The Fourth Option

Trails of separation makes the Scots contented. The possibility of Scotland being a sovereign nation is coming to reality. The benchmark low interest rates are hovering around Europe and while USA is 2 years older in facing the recession than Europe it is evident Europe will need much longer than USA to recover.

Can Scottish independence be the forefront growth engine for Europe’s tattered economy or can the Scots make it at least good for themselves if not for Europe?

Scotland’s political liberty may not grant it the economic liberty and economic sovereignty. Independence would mean UK has to let go off its hands from the rich North Sea oil and gas fields many of which would then belong to the new nation. It’s unclear if the North Sea oil is the sole reason for the determination of self-rule in Scotland. Going by the SNP’s (Scottish National Party) ‘It’s Scotland’s Oil’ slogans in the 70’s, this may be the sole or the a vital economic reason for independence but it’s highly unlikely the skewness in the BoP can be solely filled with the profits made out of oil neither the newly independent country can risk creating an entirely new economic system.

Scotland thus has to decide on whether they have to shift to a complete new currency or inherit the Euro or keep themselves connected with the Pound (or decide to go back to the Sterling Pound). The Euro as the Scottish currency will not happen specially with the on going debt crisis and the turbulence in the European Union.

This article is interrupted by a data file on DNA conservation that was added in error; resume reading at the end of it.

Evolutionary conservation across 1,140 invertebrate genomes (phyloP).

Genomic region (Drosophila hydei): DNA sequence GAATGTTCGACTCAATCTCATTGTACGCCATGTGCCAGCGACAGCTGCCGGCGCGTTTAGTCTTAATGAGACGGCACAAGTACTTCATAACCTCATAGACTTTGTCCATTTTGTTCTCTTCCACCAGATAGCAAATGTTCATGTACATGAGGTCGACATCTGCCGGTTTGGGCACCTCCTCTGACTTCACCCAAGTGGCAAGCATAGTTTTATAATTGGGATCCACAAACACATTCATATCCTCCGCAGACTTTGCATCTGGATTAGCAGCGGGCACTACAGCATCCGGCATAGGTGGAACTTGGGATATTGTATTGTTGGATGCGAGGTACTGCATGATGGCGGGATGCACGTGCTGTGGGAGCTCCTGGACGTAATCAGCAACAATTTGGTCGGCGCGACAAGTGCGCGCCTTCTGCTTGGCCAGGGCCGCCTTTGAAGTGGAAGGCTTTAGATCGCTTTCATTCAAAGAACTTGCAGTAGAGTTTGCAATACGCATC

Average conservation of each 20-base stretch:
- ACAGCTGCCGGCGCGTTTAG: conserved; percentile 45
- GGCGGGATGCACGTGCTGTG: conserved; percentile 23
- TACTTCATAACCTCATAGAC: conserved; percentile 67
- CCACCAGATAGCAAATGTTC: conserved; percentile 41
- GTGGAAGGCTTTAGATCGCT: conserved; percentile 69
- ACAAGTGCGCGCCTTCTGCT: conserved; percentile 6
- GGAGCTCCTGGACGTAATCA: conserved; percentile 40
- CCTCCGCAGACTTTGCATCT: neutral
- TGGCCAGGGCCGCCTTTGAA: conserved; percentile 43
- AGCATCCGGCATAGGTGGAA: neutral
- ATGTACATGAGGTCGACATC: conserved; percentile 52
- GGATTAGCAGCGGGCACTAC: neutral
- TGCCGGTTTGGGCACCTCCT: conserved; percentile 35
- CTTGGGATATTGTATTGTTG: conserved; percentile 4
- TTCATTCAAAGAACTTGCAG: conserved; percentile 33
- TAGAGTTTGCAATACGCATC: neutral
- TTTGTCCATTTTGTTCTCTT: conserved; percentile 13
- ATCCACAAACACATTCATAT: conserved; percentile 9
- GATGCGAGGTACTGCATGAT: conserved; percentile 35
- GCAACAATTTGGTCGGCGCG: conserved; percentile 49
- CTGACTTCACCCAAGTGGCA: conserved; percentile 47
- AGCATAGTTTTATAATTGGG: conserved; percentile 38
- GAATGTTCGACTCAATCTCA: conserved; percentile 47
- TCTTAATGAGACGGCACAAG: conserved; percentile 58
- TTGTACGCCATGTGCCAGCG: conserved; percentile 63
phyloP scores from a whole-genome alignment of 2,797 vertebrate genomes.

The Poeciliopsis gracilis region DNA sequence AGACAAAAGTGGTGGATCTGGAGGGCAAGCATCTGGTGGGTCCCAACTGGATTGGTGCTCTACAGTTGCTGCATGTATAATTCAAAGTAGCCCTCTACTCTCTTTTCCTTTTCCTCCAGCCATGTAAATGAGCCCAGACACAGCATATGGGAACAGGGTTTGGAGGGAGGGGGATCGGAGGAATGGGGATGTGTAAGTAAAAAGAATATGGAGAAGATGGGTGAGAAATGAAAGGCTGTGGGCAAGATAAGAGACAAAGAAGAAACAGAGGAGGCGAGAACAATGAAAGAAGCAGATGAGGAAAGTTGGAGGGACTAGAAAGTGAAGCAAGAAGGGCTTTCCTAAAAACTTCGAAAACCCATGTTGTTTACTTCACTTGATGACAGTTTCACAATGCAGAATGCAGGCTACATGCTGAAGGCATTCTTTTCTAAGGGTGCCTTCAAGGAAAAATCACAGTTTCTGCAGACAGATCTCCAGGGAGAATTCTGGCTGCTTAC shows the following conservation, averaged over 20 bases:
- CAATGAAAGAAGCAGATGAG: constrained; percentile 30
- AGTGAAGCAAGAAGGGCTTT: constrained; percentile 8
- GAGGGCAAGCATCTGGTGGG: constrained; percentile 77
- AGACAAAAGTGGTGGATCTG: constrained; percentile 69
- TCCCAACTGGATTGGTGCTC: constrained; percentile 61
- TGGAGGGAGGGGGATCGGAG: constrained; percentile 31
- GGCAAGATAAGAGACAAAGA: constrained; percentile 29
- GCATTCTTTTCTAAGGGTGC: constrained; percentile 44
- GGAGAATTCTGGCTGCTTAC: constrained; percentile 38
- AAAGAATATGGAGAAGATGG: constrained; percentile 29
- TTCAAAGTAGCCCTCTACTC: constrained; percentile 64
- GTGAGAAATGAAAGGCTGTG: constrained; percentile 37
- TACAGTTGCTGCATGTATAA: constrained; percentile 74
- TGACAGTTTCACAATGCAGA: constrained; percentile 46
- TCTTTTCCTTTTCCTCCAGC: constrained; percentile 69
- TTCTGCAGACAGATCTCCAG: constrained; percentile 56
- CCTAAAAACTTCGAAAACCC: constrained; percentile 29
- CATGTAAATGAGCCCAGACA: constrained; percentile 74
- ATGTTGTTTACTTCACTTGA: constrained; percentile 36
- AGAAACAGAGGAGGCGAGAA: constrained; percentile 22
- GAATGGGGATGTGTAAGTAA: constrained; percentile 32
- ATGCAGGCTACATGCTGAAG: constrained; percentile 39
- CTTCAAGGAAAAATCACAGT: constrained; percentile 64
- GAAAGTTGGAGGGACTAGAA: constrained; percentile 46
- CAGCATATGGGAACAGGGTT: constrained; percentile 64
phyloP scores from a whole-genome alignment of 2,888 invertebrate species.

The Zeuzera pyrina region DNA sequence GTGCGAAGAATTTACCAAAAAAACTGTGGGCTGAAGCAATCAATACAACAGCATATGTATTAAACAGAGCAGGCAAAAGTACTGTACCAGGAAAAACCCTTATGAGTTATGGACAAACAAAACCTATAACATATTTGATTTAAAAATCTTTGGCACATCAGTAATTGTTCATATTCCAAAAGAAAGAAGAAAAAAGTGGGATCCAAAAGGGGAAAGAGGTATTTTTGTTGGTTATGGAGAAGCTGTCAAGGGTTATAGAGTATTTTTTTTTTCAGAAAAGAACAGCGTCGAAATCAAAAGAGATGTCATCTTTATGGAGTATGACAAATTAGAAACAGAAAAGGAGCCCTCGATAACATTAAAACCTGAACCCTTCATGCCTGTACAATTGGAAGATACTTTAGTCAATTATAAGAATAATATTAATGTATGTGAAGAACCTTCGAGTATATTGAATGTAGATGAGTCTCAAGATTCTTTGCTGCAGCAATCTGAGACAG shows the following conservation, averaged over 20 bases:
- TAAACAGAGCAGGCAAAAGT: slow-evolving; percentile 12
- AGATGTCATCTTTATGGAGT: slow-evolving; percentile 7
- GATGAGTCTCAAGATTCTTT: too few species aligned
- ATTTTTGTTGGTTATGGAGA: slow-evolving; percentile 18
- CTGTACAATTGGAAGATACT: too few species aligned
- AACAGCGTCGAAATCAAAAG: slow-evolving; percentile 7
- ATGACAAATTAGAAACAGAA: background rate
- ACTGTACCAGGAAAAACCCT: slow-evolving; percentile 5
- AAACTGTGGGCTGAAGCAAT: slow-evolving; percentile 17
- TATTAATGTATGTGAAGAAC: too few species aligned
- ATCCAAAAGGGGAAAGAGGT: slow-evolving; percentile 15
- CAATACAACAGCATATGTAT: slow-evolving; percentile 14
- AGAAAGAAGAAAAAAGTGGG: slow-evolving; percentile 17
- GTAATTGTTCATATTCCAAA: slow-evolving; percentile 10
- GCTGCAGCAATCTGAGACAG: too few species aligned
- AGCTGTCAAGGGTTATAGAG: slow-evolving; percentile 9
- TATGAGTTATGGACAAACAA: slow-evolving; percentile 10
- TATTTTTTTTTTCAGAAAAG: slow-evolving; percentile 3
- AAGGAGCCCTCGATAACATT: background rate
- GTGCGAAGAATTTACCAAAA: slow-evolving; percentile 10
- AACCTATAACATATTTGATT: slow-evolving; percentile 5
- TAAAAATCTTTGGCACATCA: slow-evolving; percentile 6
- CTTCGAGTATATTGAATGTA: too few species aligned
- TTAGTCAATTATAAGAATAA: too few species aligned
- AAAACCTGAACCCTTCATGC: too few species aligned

Bringing a new currency in usage would mean total dependence on Scotland’s own and abundant natural resources but pegging the new currency is likely to affect the standard of the currency.
Secondly, it can increase the debt liability of Scotland when it comes to debt sharing as Scotland is a resource rich geography and UK is likely to lose more than gain by making Scotland independent arguably. Leaving the newly adopted currency to the pressures of the capital market, which can be the largest determinant of its value, can weaken the currency thereby giving a blow to the Scottish economy even before they start. It is also questionable if Scotland can adopt the Euro as its currency because the convergence criteria to join the Economic and Monetary Union may be failed by Scotland in view of UK’s debt. This means Scotland has to coax itself to be the fourth country to join the G-3 (UK,France and Germany by choice and Scotland by force).